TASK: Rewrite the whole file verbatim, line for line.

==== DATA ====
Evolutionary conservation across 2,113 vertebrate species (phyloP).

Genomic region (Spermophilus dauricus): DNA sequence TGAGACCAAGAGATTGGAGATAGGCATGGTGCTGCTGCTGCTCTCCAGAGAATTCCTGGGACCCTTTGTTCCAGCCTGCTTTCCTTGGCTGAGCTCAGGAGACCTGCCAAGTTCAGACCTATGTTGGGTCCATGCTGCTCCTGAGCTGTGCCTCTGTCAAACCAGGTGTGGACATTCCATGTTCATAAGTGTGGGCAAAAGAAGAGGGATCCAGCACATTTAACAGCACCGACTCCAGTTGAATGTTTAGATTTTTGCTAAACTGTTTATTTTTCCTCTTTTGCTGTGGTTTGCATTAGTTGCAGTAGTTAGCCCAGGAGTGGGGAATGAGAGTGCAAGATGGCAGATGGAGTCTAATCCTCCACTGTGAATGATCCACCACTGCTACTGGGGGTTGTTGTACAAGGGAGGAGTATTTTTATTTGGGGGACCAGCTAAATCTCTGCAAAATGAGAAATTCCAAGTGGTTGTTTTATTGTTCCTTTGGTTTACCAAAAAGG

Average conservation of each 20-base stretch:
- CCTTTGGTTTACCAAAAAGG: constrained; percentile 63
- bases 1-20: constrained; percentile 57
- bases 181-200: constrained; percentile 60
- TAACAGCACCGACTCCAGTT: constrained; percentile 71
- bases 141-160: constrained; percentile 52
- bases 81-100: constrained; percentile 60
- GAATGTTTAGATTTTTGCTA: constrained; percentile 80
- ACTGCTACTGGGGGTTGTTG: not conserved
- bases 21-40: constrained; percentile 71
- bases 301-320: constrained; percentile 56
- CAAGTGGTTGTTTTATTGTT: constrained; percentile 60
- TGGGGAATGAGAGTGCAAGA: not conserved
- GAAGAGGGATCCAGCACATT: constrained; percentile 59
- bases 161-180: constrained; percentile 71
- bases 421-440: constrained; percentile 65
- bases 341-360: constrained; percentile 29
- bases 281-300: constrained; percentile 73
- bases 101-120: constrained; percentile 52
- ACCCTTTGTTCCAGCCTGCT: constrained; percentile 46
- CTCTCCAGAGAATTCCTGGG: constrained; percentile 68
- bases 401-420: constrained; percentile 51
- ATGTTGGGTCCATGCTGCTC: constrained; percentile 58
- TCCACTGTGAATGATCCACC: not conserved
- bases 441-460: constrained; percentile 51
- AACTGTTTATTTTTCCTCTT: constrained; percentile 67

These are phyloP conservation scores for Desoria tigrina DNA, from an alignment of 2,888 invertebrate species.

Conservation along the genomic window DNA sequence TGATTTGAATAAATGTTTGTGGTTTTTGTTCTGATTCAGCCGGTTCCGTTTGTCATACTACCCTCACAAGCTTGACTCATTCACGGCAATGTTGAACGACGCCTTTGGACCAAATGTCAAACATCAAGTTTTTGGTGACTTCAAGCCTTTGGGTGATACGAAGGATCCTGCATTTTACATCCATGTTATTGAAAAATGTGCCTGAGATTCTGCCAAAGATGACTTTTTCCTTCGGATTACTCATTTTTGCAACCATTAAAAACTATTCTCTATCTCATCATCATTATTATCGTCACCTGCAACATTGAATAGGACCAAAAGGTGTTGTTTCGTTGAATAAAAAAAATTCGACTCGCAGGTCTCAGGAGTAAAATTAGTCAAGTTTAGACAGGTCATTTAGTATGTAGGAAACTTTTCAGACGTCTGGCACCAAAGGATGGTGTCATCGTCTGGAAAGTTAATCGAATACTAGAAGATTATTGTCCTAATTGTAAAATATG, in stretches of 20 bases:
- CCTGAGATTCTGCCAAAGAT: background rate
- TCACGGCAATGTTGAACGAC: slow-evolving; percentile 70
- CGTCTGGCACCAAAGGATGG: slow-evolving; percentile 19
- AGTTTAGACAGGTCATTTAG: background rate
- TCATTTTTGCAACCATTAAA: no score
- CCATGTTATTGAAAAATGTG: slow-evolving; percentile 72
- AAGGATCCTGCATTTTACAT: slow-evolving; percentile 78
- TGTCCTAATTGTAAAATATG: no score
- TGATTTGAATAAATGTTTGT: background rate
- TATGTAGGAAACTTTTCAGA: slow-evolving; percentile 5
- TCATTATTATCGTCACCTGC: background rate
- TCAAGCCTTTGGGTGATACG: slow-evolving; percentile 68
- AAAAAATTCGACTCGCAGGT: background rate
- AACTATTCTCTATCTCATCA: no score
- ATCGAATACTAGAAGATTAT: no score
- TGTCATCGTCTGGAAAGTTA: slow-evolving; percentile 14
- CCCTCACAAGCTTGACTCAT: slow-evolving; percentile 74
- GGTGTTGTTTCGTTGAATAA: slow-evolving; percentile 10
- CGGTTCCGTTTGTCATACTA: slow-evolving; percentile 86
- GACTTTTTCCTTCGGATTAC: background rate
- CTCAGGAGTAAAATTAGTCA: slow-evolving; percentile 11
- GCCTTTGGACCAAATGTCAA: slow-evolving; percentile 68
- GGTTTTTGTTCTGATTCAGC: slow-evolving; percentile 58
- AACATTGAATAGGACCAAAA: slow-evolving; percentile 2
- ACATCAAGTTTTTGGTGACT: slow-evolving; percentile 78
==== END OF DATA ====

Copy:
Evolutionary conservation across 2,113 vertebrate species (phyloP).

Genomic region (Spermophilus dauricus): DNA sequence TGAGACCAAGAGATTGGAGATAGGCATGGTGCTGCTGCTGCTCTCCAGAGAATTCCTGGGACCCTTTGTTCCAGCCTGCTTTCCTTGGCTGAGCTCAGGAGACCTGCCAAGTTCAGACCTATGTTGGGTCCATGCTGCTCCTGAGCTGTGCCTCTGTCAAACCAGGTGTGGACATTCCATGTTCATAAGTGTGGGCAAAAGAAGAGGGATCCAGCACATTTAACAGCACCGACTCCAGTTGAATGTTTAGATTTTTGCTAAACTGTTTATTTTTCCTCTTTTGCTGTGGTTTGCATTAGTTGCAGTAGTTAGCCCAGGAGTGGGGAATGAGAGTGCAAGATGGCAGATGGAGTCTAATCCTCCACTGTGAATGATCCACCACTGCTACTGGGGGTTGTTGTACAAGGGAGGAGTATTTTTATTTGGGGGACCAGCTAAATCTCTGCAAAATGAGAAATTCCAAGTGGTTGTTTTATTGTTCCTTTGGTTTACCAAAAAGG

Average conservation of each 20-base stretch:
- CCTTTGGTTTACCAAAAAGG: constrained; percentile 63
- bases 1-20: constrained; percentile 57
- bases 181-200: constrained; percentile 60
- TAACAGCACCGACTCCAGTT: constrained; percentile 71
- bases 141-160: constrained; percentile 52
- bases 81-100: constrained; percentile 60
- GAATGTTTAGATTTTTGCTA: constrained; percentile 80
- ACTGCTACTGGGGGTTGTTG: not conserved
- bases 21-40: constrained; percentile 71
- bases 301-320: constrained; percentile 56
- CAAGTGGTTGTTTTATTGTT: constrained; percentile 60
- TGGGGAATGAGAGTGCAAGA: not conserved
- GAAGAGGGATCCAGCACATT: constrained; percentile 59
- bases 161-180: constrained; percentile 71
- bases 421-440: constrained; percentile 65
- bases 341-360: constrained; percentile 29
- bases 281-300: constrained; percentile 73
- bases 101-120: constrained; percentile 52
- ACCCTTTGTTCCAGCCTGCT: constrained; percentile 46
- CTCTCCAGAGAATTCCTGGG: constrained; percentile 68
- bases 401-420: constrained; percentile 51
- ATGTTGGGTCCATGCTGCTC: constrained; percentile 58
- TCCACTGTGAATGATCCACC: not conserved
- bases 441-460: constrained; percentile 51
- AACTGTTTATTTTTCCTCTT: constrained; percentile 67

These are phyloP conservation scores for Desoria tigrina DNA, from an alignment of 2,888 invertebrate species.

Conservation along the genomic window DNA sequence TGATTTGAATAAATGTTTGTGGTTTTTGTTCTGATTCAGCCGGTTCCGTTTGTCATACTACCCTCACAAGCTTGACTCATTCACGGCAATGTTGAACGACGCCTTTGGACCAAATGTCAAACATCAAGTTTTTGGTGACTTCAAGCCTTTGGGTGATACGAAGGATCCTGCATTTTACATCCATGTTATTGAAAAATGTGCCTGAGATTCTGCCAAAGATGACTTTTTCCTTCGGATTACTCATTTTTGCAACCATTAAAAACTATTCTCTATCTCATCATCATTATTATCGTCACCTGCAACATTGAATAGGACCAAAAGGTGTTGTTTCGTTGAATAAAAAAAATTCGACTCGCAGGTCTCAGGAGTAAAATTAGTCAAGTTTAGACAGGTCATTTAGTATGTAGGAAACTTTTCAGACGTCTGGCACCAAAGGATGGTGTCATCGTCTGGAAAGTTAATCGAATACTAGAAGATTATTGTCCTAATTGTAAAATATG, in stretches of 20 bases:
- CCTGAGATTCTGCCAAAGAT: background rate
- TCACGGCAATGTTGAACGAC: slow-evolving; percentile 70
- CGTCTGGCACCAAAGGATGG: slow-evolving; percentile 19
- AGTTTAGACAGGTCATTTAG: background rate
- TCATTTTTGCAACCATTAAA: no score
- CCATGTTATTGAAAAATGTG: slow-evolving; percentile 72
- AAGGATCCTGCATTTTACAT: slow-evolving; percentile 78
- TGTCCTAATTGTAAAATATG: no score
- TGATTTGAATAAATGTTTGT: background rate
- TATGTAGGAAACTTTTCAGA: slow-evolving; percentile 5
- TCATTATTATCGTCACCTGC: background rate
- TCAAGCCTTTGGGTGATACG: slow-evolving; percentile 68
- AAAAAATTCGACTCGCAGGT: background rate
- AACTATTCTCTATCTCATCA: no score
- ATCGAATACTAGAAGATTAT: no score
- TGTCATCGTCTGGAAAGTTA: slow-evolving; percentile 14
- CCCTCACAAGCTTGACTCAT: slow-evolving; percentile 74
- GGTGTTGTTTCGTTGAATAA: slow-evolving; percentile 10
- CGGTTCCGTTTGTCATACTA: slow-evolving; percentile 86
- GACTTTTTCCTTCGGATTAC: background rate
- CTCAGGAGTAAAATTAGTCA: slow-evolving; percentile 11
- GCCTTTGGACCAAATGTCAA: slow-evolving; percentile 68
- GGTTTTTGTTCTGATTCAGC: slow-evolving; percentile 58
- AACATTGAATAGGACCAAAA: slow-evolving; percentile 2
- ACATCAAGTTTTTGGTGACT: slow-evolving; percentile 78